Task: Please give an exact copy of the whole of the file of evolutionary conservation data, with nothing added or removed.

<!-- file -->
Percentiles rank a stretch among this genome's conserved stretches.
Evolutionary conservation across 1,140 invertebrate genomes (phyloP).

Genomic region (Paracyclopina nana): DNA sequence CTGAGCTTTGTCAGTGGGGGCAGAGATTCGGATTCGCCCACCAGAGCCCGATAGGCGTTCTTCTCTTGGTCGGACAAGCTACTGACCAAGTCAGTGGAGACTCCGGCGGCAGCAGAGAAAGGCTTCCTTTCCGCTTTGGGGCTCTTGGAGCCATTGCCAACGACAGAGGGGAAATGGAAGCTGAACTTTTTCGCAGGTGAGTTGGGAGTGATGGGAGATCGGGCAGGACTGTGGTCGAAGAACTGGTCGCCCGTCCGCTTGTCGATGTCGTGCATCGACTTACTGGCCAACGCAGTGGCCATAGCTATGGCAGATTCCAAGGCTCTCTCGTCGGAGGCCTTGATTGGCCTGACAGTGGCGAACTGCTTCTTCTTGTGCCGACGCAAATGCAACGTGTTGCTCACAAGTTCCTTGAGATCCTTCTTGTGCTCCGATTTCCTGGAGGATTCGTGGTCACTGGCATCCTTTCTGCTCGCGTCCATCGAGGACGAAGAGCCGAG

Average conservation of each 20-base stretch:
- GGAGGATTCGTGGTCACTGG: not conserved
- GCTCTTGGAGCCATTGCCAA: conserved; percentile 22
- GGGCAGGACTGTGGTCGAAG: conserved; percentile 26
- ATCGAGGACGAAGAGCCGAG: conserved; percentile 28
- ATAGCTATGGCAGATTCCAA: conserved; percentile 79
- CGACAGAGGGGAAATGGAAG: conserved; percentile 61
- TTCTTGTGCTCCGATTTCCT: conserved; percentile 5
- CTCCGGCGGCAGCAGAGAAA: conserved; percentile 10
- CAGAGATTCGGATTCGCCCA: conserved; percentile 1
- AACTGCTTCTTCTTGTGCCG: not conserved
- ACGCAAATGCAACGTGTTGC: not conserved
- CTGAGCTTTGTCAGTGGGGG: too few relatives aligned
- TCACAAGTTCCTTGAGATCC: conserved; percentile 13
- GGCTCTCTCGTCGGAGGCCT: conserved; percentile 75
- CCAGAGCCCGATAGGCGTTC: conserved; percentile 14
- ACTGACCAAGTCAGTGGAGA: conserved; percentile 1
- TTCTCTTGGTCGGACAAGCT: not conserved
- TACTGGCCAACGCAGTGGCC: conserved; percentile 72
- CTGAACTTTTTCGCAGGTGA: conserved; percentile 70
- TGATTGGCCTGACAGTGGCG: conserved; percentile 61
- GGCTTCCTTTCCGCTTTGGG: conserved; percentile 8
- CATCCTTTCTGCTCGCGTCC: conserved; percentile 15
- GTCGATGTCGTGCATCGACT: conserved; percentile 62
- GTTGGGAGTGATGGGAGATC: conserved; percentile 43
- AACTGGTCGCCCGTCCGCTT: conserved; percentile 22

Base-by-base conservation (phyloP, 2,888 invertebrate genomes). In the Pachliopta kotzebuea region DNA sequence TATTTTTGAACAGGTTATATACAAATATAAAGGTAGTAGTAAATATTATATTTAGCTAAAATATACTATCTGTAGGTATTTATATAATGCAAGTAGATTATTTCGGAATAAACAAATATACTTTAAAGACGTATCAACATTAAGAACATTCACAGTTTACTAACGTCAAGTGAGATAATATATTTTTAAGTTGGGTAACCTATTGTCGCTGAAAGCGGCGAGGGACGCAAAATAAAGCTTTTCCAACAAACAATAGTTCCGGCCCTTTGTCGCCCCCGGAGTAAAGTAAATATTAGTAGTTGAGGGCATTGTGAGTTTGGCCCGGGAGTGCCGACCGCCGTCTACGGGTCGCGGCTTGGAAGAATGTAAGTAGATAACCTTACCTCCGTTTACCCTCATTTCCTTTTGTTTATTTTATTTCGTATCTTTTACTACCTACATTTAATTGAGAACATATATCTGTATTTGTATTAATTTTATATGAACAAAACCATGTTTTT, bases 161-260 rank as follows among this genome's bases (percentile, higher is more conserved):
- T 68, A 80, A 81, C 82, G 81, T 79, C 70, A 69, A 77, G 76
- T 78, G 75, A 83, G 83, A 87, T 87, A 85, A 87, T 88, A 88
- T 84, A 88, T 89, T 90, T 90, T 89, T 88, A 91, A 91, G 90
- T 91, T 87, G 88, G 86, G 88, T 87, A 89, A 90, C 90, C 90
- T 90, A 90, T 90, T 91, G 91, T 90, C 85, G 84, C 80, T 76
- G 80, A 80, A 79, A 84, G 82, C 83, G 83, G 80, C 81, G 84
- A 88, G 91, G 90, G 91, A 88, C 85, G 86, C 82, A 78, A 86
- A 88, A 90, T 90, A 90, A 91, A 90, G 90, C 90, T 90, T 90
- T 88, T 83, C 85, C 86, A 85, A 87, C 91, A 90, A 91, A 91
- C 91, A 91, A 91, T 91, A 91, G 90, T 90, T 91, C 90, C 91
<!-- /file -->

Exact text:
Percentiles rank a stretch among this genome's conserved stretches.
Evolutionary conservation across 1,140 invertebrate genomes (phyloP).

Genomic region (Paracyclopina nana): DNA sequence CTGAGCTTTGTCAGTGGGGGCAGAGATTCGGATTCGCCCACCAGAGCCCGATAGGCGTTCTTCTCTTGGTCGGACAAGCTACTGACCAAGTCAGTGGAGACTCCGGCGGCAGCAGAGAAAGGCTTCCTTTCCGCTTTGGGGCTCTTGGAGCCATTGCCAACGACAGAGGGGAAATGGAAGCTGAACTTTTTCGCAGGTGAGTTGGGAGTGATGGGAGATCGGGCAGGACTGTGGTCGAAGAACTGGTCGCCCGTCCGCTTGTCGATGTCGTGCATCGACTTACTGGCCAACGCAGTGGCCATAGCTATGGCAGATTCCAAGGCTCTCTCGTCGGAGGCCTTGATTGGCCTGACAGTGGCGAACTGCTTCTTCTTGTGCCGACGCAAATGCAACGTGTTGCTCACAAGTTCCTTGAGATCCTTCTTGTGCTCCGATTTCCTGGAGGATTCGTGGTCACTGGCATCCTTTCTGCTCGCGTCCATCGAGGACGAAGAGCCGAG

Average conservation of each 20-base stretch:
- GGAGGATTCGTGGTCACTGG: not conserved
- GCTCTTGGAGCCATTGCCAA: conserved; percentile 22
- GGGCAGGACTGTGGTCGAAG: conserved; percentile 26
- ATCGAGGACGAAGAGCCGAG: conserved; percentile 28
- ATAGCTATGGCAGATTCCAA: conserved; percentile 79
- CGACAGAGGGGAAATGGAAG: conserved; percentile 61
- TTCTTGTGCTCCGATTTCCT: conserved; percentile 5
- CTCCGGCGGCAGCAGAGAAA: conserved; percentile 10
- CAGAGATTCGGATTCGCCCA: conserved; percentile 1
- AACTGCTTCTTCTTGTGCCG: not conserved
- ACGCAAATGCAACGTGTTGC: not conserved
- CTGAGCTTTGTCAGTGGGGG: too few relatives aligned
- TCACAAGTTCCTTGAGATCC: conserved; percentile 13
- GGCTCTCTCGTCGGAGGCCT: conserved; percentile 75
- CCAGAGCCCGATAGGCGTTC: conserved; percentile 14
- ACTGACCAAGTCAGTGGAGA: conserved; percentile 1
- TTCTCTTGGTCGGACAAGCT: not conserved
- TACTGGCCAACGCAGTGGCC: conserved; percentile 72
- CTGAACTTTTTCGCAGGTGA: conserved; percentile 70
- TGATTGGCCTGACAGTGGCG: conserved; percentile 61
- GGCTTCCTTTCCGCTTTGGG: conserved; percentile 8
- CATCCTTTCTGCTCGCGTCC: conserved; percentile 15
- GTCGATGTCGTGCATCGACT: conserved; percentile 62
- GTTGGGAGTGATGGGAGATC: conserved; percentile 43
- AACTGGTCGCCCGTCCGCTT: conserved; percentile 22

Base-by-base conservation (phyloP, 2,888 invertebrate genomes). In the Pachliopta kotzebuea region DNA sequence TATTTTTGAACAGGTTATATACAAATATAAAGGTAGTAGTAAATATTATATTTAGCTAAAATATACTATCTGTAGGTATTTATATAATGCAAGTAGATTATTTCGGAATAAACAAATATACTTTAAAGACGTATCAACATTAAGAACATTCACAGTTTACTAACGTCAAGTGAGATAATATATTTTTAAGTTGGGTAACCTATTGTCGCTGAAAGCGGCGAGGGACGCAAAATAAAGCTTTTCCAACAAACAATAGTTCCGGCCCTTTGTCGCCCCCGGAGTAAAGTAAATATTAGTAGTTGAGGGCATTGTGAGTTTGGCCCGGGAGTGCCGACCGCCGTCTACGGGTCGCGGCTTGGAAGAATGTAAGTAGATAACCTTACCTCCGTTTACCCTCATTTCCTTTTGTTTATTTTATTTCGTATCTTTTACTACCTACATTTAATTGAGAACATATATCTGTATTTGTATTAATTTTATATGAACAAAACCATGTTTTT, bases 161-260 rank as follows among this genome's bases (percentile, higher is more conserved):
- T 68, A 80, A 81, C 82, G 81, T 79, C 70, A 69, A 77, G 76
- T 78, G 75, A 83, G 83, A 87, T 87, A 85, A 87, T 88, A 88
- T 84, A 88, T 89, T 90, T 90, T 89, T 88, A 91, A 91, G 90
- T 91, T 87, G 88, G 86, G 88, T 87, A 89, A 90, C 90, C 90
- T 90, A 90, T 90, T 91, G 91, T 90, C 85, G 84, C 80, T 76
- G 80, A 80, A 79, A 84, G 82, C 83, G 83, G 80, C 81, G 84
- A 88, G 91, G 90, G 91, A 88, C 85, G 86, C 82, A 78, A 86
- A 88, A 90, T 90, A 90, A 91, A 90, G 90, C 90, T 90, T 90
- T 88, T 83, C 85, C 86, A 85, A 87, C 91, A 90, A 91, A 91
- C 91, A 91, A 91, T 91, A 91, G 90, T 90, T 91, C 90, C 91